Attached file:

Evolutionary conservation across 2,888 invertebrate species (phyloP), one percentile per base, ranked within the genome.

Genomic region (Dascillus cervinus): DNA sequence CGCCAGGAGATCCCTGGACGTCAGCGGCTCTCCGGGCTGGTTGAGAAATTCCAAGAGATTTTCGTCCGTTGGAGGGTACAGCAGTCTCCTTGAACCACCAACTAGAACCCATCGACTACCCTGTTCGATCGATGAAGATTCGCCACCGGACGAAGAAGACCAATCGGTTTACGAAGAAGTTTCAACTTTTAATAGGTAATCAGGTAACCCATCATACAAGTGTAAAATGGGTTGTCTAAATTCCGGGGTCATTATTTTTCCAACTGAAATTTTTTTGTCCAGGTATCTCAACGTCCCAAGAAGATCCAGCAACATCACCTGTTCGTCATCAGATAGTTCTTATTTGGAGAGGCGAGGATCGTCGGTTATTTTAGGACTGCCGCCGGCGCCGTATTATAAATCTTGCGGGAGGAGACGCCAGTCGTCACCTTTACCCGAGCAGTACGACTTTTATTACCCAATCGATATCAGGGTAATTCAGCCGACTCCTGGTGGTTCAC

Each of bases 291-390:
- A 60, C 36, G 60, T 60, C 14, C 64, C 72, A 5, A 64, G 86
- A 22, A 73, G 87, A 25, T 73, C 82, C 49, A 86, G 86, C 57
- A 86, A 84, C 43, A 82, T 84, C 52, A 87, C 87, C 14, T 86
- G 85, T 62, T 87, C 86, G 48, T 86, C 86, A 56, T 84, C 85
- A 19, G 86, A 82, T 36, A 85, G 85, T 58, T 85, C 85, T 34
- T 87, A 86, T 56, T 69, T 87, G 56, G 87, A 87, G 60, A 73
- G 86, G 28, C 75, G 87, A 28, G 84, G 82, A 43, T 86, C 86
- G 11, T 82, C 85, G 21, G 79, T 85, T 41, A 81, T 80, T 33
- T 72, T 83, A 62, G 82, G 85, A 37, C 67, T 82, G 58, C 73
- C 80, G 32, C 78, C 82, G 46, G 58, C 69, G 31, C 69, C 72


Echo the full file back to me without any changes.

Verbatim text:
Evolutionary conservation across 2,888 invertebrate species (phyloP), one percentile per base, ranked within the genome.

Genomic region (Dascillus cervinus): DNA sequence CGCCAGGAGATCCCTGGACGTCAGCGGCTCTCCGGGCTGGTTGAGAAATTCCAAGAGATTTTCGTCCGTTGGAGGGTACAGCAGTCTCCTTGAACCACCAACTAGAACCCATCGACTACCCTGTTCGATCGATGAAGATTCGCCACCGGACGAAGAAGACCAATCGGTTTACGAAGAAGTTTCAACTTTTAATAGGTAATCAGGTAACCCATCATACAAGTGTAAAATGGGTTGTCTAAATTCCGGGGTCATTATTTTTCCAACTGAAATTTTTTTGTCCAGGTATCTCAACGTCCCAAGAAGATCCAGCAACATCACCTGTTCGTCATCAGATAGTTCTTATTTGGAGAGGCGAGGATCGTCGGTTATTTTAGGACTGCCGCCGGCGCCGTATTATAAATCTTGCGGGAGGAGACGCCAGTCGTCACCTTTACCCGAGCAGTACGACTTTTATTACCCAATCGATATCAGGGTAATTCAGCCGACTCCTGGTGGTTCAC

Each of bases 291-390:
- A 60, C 36, G 60, T 60, C 14, C 64, C 72, A 5, A 64, G 86
- A 22, A 73, G 87, A 25, T 73, C 82, C 49, A 86, G 86, C 57
- A 86, A 84, C 43, A 82, T 84, C 52, A 87, C 87, C 14, T 86
- G 85, T 62, T 87, C 86, G 48, T 86, C 86, A 56, T 84, C 85
- A 19, G 86, A 82, T 36, A 85, G 85, T 58, T 85, C 85, T 34
- T 87, A 86, T 56, T 69, T 87, G 56, G 87, A 87, G 60, A 73
- G 86, G 28, C 75, G 87, A 28, G 84, G 82, A 43, T 86, C 86
- G 11, T 82, C 85, G 21, G 79, T 85, T 41, A 81, T 80, T 33
- T 72, T 83, A 62, G 82, G 85, A 37, C 67, T 82, G 58, C 73
- C 80, G 32, C 78, C 82, G 46, G 58, C 69, G 31, C 69, C 72